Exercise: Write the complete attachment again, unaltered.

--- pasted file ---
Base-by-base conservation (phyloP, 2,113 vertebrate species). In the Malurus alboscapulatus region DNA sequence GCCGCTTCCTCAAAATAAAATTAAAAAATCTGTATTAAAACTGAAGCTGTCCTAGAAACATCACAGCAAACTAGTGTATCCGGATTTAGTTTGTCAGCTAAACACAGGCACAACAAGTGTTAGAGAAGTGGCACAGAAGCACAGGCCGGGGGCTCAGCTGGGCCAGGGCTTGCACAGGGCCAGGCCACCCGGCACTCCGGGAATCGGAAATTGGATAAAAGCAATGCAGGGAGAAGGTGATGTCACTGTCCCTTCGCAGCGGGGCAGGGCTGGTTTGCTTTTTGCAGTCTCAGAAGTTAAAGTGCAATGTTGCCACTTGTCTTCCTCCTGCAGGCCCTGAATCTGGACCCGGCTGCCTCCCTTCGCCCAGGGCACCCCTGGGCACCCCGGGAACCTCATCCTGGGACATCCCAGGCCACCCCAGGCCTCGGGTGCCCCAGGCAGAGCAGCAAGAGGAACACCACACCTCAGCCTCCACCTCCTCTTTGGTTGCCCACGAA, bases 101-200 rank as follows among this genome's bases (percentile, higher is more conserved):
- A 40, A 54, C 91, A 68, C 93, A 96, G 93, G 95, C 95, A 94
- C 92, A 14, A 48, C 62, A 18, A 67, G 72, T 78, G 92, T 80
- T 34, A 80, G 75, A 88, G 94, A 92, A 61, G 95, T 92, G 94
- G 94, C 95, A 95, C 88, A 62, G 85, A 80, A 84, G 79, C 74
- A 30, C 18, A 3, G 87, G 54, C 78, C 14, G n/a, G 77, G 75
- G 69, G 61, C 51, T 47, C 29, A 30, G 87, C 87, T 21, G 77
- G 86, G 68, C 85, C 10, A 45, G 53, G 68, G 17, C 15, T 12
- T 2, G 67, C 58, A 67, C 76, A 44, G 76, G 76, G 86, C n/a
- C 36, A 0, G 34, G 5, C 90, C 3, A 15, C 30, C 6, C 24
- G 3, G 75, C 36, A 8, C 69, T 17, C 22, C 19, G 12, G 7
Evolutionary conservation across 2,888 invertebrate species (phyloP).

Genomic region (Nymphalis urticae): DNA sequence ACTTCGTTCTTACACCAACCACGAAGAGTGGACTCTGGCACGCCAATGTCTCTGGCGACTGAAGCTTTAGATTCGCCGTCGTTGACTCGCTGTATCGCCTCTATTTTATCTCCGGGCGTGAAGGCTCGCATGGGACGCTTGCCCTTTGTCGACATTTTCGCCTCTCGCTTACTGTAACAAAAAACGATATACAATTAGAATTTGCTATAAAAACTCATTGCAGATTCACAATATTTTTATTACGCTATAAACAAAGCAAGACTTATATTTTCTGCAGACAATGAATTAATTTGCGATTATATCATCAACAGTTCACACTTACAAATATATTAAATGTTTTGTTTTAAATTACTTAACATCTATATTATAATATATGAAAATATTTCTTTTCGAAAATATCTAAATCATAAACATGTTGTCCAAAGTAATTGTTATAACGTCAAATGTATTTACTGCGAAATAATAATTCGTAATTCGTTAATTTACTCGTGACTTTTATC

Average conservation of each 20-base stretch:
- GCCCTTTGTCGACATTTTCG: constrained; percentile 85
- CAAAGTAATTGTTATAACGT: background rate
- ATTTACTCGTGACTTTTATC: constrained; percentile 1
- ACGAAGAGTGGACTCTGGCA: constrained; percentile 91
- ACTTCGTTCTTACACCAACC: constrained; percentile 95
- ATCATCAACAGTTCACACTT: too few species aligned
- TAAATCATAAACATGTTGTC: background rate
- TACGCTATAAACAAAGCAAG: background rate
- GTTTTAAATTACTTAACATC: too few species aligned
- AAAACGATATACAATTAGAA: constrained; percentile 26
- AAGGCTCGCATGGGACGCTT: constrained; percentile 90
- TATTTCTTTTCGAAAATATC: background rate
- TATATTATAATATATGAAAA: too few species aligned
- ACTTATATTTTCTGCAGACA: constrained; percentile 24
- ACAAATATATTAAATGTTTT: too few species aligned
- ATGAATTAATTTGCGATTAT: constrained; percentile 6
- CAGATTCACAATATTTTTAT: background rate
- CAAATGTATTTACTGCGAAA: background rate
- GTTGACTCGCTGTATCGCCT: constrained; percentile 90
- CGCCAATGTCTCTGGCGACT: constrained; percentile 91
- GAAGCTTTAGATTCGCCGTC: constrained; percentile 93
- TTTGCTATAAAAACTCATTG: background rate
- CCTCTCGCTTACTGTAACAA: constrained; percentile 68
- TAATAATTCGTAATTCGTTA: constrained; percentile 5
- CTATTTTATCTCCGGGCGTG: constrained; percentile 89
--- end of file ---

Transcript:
Base-by-base conservation (phyloP, 2,113 vertebrate species). In the Malurus alboscapulatus region DNA sequence GCCGCTTCCTCAAAATAAAATTAAAAAATCTGTATTAAAACTGAAGCTGTCCTAGAAACATCACAGCAAACTAGTGTATCCGGATTTAGTTTGTCAGCTAAACACAGGCACAACAAGTGTTAGAGAAGTGGCACAGAAGCACAGGCCGGGGGCTCAGCTGGGCCAGGGCTTGCACAGGGCCAGGCCACCCGGCACTCCGGGAATCGGAAATTGGATAAAAGCAATGCAGGGAGAAGGTGATGTCACTGTCCCTTCGCAGCGGGGCAGGGCTGGTTTGCTTTTTGCAGTCTCAGAAGTTAAAGTGCAATGTTGCCACTTGTCTTCCTCCTGCAGGCCCTGAATCTGGACCCGGCTGCCTCCCTTCGCCCAGGGCACCCCTGGGCACCCCGGGAACCTCATCCTGGGACATCCCAGGCCACCCCAGGCCTCGGGTGCCCCAGGCAGAGCAGCAAGAGGAACACCACACCTCAGCCTCCACCTCCTCTTTGGTTGCCCACGAA, bases 101-200 rank as follows among this genome's bases (percentile, higher is more conserved):
- A 40, A 54, C 91, A 68, C 93, A 96, G 93, G 95, C 95, A 94
- C 92, A 14, A 48, C 62, A 18, A 67, G 72, T 78, G 92, T 80
- T 34, A 80, G 75, A 88, G 94, A 92, A 61, G 95, T 92, G 94
- G 94, C 95, A 95, C 88, A 62, G 85, A 80, A 84, G 79, C 74
- A 30, C 18, A 3, G 87, G 54, C 78, C 14, G n/a, G 77, G 75
- G 69, G 61, C 51, T 47, C 29, A 30, G 87, C 87, T 21, G 77
- G 86, G 68, C 85, C 10, A 45, G 53, G 68, G 17, C 15, T 12
- T 2, G 67, C 58, A 67, C 76, A 44, G 76, G 76, G 86, C n/a
- C 36, A 0, G 34, G 5, C 90, C 3, A 15, C 30, C 6, C 24
- G 3, G 75, C 36, A 8, C 69, T 17, C 22, C 19, G 12, G 7
Evolutionary conservation across 2,888 invertebrate species (phyloP).

Genomic region (Nymphalis urticae): DNA sequence ACTTCGTTCTTACACCAACCACGAAGAGTGGACTCTGGCACGCCAATGTCTCTGGCGACTGAAGCTTTAGATTCGCCGTCGTTGACTCGCTGTATCGCCTCTATTTTATCTCCGGGCGTGAAGGCTCGCATGGGACGCTTGCCCTTTGTCGACATTTTCGCCTCTCGCTTACTGTAACAAAAAACGATATACAATTAGAATTTGCTATAAAAACTCATTGCAGATTCACAATATTTTTATTACGCTATAAACAAAGCAAGACTTATATTTTCTGCAGACAATGAATTAATTTGCGATTATATCATCAACAGTTCACACTTACAAATATATTAAATGTTTTGTTTTAAATTACTTAACATCTATATTATAATATATGAAAATATTTCTTTTCGAAAATATCTAAATCATAAACATGTTGTCCAAAGTAATTGTTATAACGTCAAATGTATTTACTGCGAAATAATAATTCGTAATTCGTTAATTTACTCGTGACTTTTATC

Average conservation of each 20-base stretch:
- GCCCTTTGTCGACATTTTCG: constrained; percentile 85
- CAAAGTAATTGTTATAACGT: background rate
- ATTTACTCGTGACTTTTATC: constrained; percentile 1
- ACGAAGAGTGGACTCTGGCA: constrained; percentile 91
- ACTTCGTTCTTACACCAACC: constrained; percentile 95
- ATCATCAACAGTTCACACTT: too few species aligned
- TAAATCATAAACATGTTGTC: background rate
- TACGCTATAAACAAAGCAAG: background rate
- GTTTTAAATTACTTAACATC: too few species aligned
- AAAACGATATACAATTAGAA: constrained; percentile 26
- AAGGCTCGCATGGGACGCTT: constrained; percentile 90
- TATTTCTTTTCGAAAATATC: background rate
- TATATTATAATATATGAAAA: too few species aligned
- ACTTATATTTTCTGCAGACA: constrained; percentile 24
- ACAAATATATTAAATGTTTT: too few species aligned
- ATGAATTAATTTGCGATTAT: constrained; percentile 6
- CAGATTCACAATATTTTTAT: background rate
- CAAATGTATTTACTGCGAAA: background rate
- GTTGACTCGCTGTATCGCCT: constrained; percentile 90
- CGCCAATGTCTCTGGCGACT: constrained; percentile 91
- GAAGCTTTAGATTCGCCGTC: constrained; percentile 93
- TTTGCTATAAAAACTCATTG: background rate
- CCTCTCGCTTACTGTAACAA: constrained; percentile 68
- TAATAATTCGTAATTCGTTA: constrained; percentile 5
- CTATTTTATCTCCGGGCGTG: constrained; percentile 89